“OK well, I watched your game last week, and first of all, well done on the effort you all put in, it was definitely a, umm, spirited performance. Yes, you with your hand up, sorry I’ve not really learnt names yet.”
“Jimmy, Sir. Just wondering what spirited means? Isn’t that like ghosts?”
“Not in this case. It means you tried hard. Miss Jenkins takes you for English right?”
Boland reminds himself to speak to Miss Jenkins later.
“Anyway, although you tried hard there were a few things that I thought we could work on to make things even better and you know, maybe help you get a bit closer to winning, or drawing the game.”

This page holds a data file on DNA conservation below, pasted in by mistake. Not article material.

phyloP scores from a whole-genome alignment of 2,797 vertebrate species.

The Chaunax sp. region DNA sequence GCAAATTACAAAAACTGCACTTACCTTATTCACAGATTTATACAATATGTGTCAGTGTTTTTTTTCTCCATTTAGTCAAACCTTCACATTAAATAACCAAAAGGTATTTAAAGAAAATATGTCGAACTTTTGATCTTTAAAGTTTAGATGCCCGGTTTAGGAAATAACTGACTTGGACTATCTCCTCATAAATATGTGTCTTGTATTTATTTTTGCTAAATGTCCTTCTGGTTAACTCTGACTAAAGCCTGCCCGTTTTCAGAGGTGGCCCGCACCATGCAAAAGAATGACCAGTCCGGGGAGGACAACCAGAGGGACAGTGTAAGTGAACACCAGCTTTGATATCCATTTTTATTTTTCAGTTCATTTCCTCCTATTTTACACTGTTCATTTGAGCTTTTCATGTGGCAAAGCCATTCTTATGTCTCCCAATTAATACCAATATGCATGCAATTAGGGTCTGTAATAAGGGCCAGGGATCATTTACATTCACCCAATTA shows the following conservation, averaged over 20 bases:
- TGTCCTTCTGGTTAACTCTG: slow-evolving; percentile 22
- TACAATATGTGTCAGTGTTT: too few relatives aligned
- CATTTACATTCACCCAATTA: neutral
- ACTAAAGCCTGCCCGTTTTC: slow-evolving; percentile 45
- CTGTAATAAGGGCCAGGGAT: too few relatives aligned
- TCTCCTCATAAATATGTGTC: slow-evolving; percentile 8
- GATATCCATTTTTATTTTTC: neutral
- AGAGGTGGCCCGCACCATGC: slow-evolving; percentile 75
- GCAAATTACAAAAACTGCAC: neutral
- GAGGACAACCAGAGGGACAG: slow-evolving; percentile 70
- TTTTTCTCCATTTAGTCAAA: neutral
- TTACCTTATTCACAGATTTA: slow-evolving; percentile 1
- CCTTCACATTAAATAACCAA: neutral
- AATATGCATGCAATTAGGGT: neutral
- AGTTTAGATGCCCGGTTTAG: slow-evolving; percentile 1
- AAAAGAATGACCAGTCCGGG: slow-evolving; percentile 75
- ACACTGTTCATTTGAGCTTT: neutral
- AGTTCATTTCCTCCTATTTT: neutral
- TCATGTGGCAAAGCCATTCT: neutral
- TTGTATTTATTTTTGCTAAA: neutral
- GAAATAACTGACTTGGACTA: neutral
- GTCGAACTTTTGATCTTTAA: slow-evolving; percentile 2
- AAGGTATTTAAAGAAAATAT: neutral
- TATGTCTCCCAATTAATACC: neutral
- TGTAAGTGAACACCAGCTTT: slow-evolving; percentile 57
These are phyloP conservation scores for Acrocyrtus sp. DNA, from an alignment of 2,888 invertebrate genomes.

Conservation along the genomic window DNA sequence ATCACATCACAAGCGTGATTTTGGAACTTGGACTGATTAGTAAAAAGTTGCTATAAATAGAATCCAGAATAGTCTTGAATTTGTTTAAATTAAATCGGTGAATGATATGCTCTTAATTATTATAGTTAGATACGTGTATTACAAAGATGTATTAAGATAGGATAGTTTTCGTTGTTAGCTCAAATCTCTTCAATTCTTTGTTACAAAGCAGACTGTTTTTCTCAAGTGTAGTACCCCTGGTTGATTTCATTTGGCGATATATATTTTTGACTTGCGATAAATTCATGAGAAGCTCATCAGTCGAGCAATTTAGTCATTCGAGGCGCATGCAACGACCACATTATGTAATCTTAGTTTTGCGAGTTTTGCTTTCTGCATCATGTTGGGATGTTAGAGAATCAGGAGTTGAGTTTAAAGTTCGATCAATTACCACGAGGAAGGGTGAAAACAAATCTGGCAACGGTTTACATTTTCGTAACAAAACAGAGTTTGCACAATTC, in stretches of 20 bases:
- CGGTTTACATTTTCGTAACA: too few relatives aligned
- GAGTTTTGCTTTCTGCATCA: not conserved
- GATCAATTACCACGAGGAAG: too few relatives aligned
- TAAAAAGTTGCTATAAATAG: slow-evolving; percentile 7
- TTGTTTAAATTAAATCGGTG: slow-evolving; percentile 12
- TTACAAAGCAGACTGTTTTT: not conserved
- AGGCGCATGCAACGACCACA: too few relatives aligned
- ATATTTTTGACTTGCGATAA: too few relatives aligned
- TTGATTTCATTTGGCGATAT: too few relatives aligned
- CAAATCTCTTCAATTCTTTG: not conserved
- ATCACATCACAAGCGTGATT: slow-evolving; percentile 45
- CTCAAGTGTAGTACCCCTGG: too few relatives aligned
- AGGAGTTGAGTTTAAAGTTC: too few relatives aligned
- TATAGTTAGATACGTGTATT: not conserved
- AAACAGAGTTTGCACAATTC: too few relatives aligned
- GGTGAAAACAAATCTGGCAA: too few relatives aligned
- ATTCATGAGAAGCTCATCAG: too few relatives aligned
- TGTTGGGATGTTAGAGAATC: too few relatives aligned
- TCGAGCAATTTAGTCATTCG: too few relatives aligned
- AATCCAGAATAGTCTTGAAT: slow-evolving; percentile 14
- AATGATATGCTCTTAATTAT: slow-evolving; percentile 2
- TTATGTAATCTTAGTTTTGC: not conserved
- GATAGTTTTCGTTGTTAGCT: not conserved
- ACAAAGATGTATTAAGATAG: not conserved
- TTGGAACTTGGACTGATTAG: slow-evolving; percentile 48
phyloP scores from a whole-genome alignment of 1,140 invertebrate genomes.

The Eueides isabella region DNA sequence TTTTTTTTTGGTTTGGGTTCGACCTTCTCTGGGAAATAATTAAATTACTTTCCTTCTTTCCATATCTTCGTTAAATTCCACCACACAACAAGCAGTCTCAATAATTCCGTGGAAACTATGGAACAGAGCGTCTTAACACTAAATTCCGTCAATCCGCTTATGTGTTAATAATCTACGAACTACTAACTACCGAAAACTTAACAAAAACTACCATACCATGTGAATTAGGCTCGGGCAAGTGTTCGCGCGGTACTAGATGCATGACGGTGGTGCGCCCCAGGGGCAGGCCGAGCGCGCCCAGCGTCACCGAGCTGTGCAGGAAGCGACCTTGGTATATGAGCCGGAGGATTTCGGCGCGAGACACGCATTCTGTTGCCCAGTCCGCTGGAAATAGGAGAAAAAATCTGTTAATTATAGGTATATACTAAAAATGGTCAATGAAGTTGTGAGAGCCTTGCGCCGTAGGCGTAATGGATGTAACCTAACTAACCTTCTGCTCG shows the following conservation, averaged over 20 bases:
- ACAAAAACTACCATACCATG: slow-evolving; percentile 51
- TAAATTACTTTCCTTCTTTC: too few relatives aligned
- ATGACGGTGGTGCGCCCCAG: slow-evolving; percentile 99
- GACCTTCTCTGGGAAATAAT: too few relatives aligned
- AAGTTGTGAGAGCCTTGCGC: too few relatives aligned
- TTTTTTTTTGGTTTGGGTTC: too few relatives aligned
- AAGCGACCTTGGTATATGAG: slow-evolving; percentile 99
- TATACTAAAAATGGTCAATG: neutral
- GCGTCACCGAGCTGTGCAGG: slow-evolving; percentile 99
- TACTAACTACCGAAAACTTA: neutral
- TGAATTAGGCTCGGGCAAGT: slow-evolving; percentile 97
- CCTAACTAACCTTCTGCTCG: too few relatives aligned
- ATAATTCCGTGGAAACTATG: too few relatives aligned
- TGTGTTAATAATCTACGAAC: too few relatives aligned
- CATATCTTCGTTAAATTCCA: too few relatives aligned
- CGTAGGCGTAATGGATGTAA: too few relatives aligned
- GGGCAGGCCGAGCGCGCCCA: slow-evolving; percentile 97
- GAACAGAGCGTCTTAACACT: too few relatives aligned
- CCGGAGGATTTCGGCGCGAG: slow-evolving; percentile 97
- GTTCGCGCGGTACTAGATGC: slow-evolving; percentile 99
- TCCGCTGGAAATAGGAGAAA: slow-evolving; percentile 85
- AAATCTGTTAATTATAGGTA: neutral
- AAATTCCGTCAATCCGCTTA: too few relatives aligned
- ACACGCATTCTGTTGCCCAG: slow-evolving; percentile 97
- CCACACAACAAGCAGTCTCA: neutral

“Like what? That was Monkton, Sir. They beat us in the Final last year. How we meant to beat them eh? I’m the only one who could fight any of their lot.”
Fight their lot? “Oh Jesus” thinks Boland, but he hides it well.
“Well, Liam right?”
“Well Liam, tactics for a start.”
“No offence, but Mr White sorted the tactics out last year and we did ok. Me and Steve go up front because we’re the biggest. Quick kids in midfield, anyone else in defence. Jimmy goes in goal because he’s thick.”
Jimmy thinks about shouting something back, but one look at Liam and some sort of natural survival mechanisms keep him quiet. He might be thick, but he isn’t suicidal.
“But like I say, they’re ALL big, even their defenders are big AND quick. How we going to beat that?”
“Well, I noticed that you all, umm, tried to run it past their whole team quite a lot before getting tackled and they scored. I was thinking that we could try passing it a bit more. And umm, you all seemed to just chase the ball a lot…”